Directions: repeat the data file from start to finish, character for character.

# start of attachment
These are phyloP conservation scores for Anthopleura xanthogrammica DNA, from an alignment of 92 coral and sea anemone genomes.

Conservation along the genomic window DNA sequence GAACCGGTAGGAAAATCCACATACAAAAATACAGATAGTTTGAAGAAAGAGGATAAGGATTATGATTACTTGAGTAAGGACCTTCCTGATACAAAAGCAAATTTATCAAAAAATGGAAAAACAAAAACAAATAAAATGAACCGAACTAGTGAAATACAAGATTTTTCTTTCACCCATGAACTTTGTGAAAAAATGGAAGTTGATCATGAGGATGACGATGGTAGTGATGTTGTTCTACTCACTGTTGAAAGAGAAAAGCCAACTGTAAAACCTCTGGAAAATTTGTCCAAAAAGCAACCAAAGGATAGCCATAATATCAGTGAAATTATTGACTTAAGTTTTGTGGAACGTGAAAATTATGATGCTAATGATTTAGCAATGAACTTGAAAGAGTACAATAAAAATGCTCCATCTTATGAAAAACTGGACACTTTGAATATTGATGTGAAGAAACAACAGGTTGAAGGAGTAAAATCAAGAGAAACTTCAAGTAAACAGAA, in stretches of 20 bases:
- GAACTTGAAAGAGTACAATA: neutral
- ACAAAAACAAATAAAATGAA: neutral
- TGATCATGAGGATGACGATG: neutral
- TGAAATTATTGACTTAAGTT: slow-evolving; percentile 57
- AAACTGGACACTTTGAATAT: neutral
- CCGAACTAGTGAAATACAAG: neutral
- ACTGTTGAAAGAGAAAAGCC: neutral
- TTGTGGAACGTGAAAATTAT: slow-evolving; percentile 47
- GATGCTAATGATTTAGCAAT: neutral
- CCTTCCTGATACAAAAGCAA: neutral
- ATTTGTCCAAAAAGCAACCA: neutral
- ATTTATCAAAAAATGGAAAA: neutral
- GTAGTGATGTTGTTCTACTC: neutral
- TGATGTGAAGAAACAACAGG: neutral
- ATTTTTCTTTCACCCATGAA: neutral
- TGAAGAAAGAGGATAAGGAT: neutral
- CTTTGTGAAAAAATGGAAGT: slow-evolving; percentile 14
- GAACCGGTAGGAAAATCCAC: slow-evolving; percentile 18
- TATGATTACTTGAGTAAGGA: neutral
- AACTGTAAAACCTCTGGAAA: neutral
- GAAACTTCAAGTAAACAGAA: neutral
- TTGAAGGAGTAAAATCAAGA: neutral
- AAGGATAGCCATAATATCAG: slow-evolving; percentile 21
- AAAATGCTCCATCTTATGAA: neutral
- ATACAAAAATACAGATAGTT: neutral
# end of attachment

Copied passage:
These are phyloP conservation scores for Anthopleura xanthogrammica DNA, from an alignment of 92 coral and sea anemone genomes.

Conservation along the genomic window DNA sequence GAACCGGTAGGAAAATCCACATACAAAAATACAGATAGTTTGAAGAAAGAGGATAAGGATTATGATTACTTGAGTAAGGACCTTCCTGATACAAAAGCAAATTTATCAAAAAATGGAAAAACAAAAACAAATAAAATGAACCGAACTAGTGAAATACAAGATTTTTCTTTCACCCATGAACTTTGTGAAAAAATGGAAGTTGATCATGAGGATGACGATGGTAGTGATGTTGTTCTACTCACTGTTGAAAGAGAAAAGCCAACTGTAAAACCTCTGGAAAATTTGTCCAAAAAGCAACCAAAGGATAGCCATAATATCAGTGAAATTATTGACTTAAGTTTTGTGGAACGTGAAAATTATGATGCTAATGATTTAGCAATGAACTTGAAAGAGTACAATAAAAATGCTCCATCTTATGAAAAACTGGACACTTTGAATATTGATGTGAAGAAACAACAGGTTGAAGGAGTAAAATCAAGAGAAACTTCAAGTAAACAGAA, in stretches of 20 bases:
- GAACTTGAAAGAGTACAATA: neutral
- ACAAAAACAAATAAAATGAA: neutral
- TGATCATGAGGATGACGATG: neutral
- TGAAATTATTGACTTAAGTT: slow-evolving; percentile 57
- AAACTGGACACTTTGAATAT: neutral
- CCGAACTAGTGAAATACAAG: neutral
- ACTGTTGAAAGAGAAAAGCC: neutral
- TTGTGGAACGTGAAAATTAT: slow-evolving; percentile 47
- GATGCTAATGATTTAGCAAT: neutral
- CCTTCCTGATACAAAAGCAA: neutral
- ATTTGTCCAAAAAGCAACCA: neutral
- ATTTATCAAAAAATGGAAAA: neutral
- GTAGTGATGTTGTTCTACTC: neutral
- TGATGTGAAGAAACAACAGG: neutral
- ATTTTTCTTTCACCCATGAA: neutral
- TGAAGAAAGAGGATAAGGAT: neutral
- CTTTGTGAAAAAATGGAAGT: slow-evolving; percentile 14
- GAACCGGTAGGAAAATCCAC: slow-evolving; percentile 18
- TATGATTACTTGAGTAAGGA: neutral
- AACTGTAAAACCTCTGGAAA: neutral
- GAAACTTCAAGTAAACAGAA: neutral
- TTGAAGGAGTAAAATCAAGA: neutral
- AAGGATAGCCATAATATCAG: slow-evolving; percentile 21
- AAAATGCTCCATCTTATGAA: neutral
- ATACAAAAATACAGATAGTT: neutral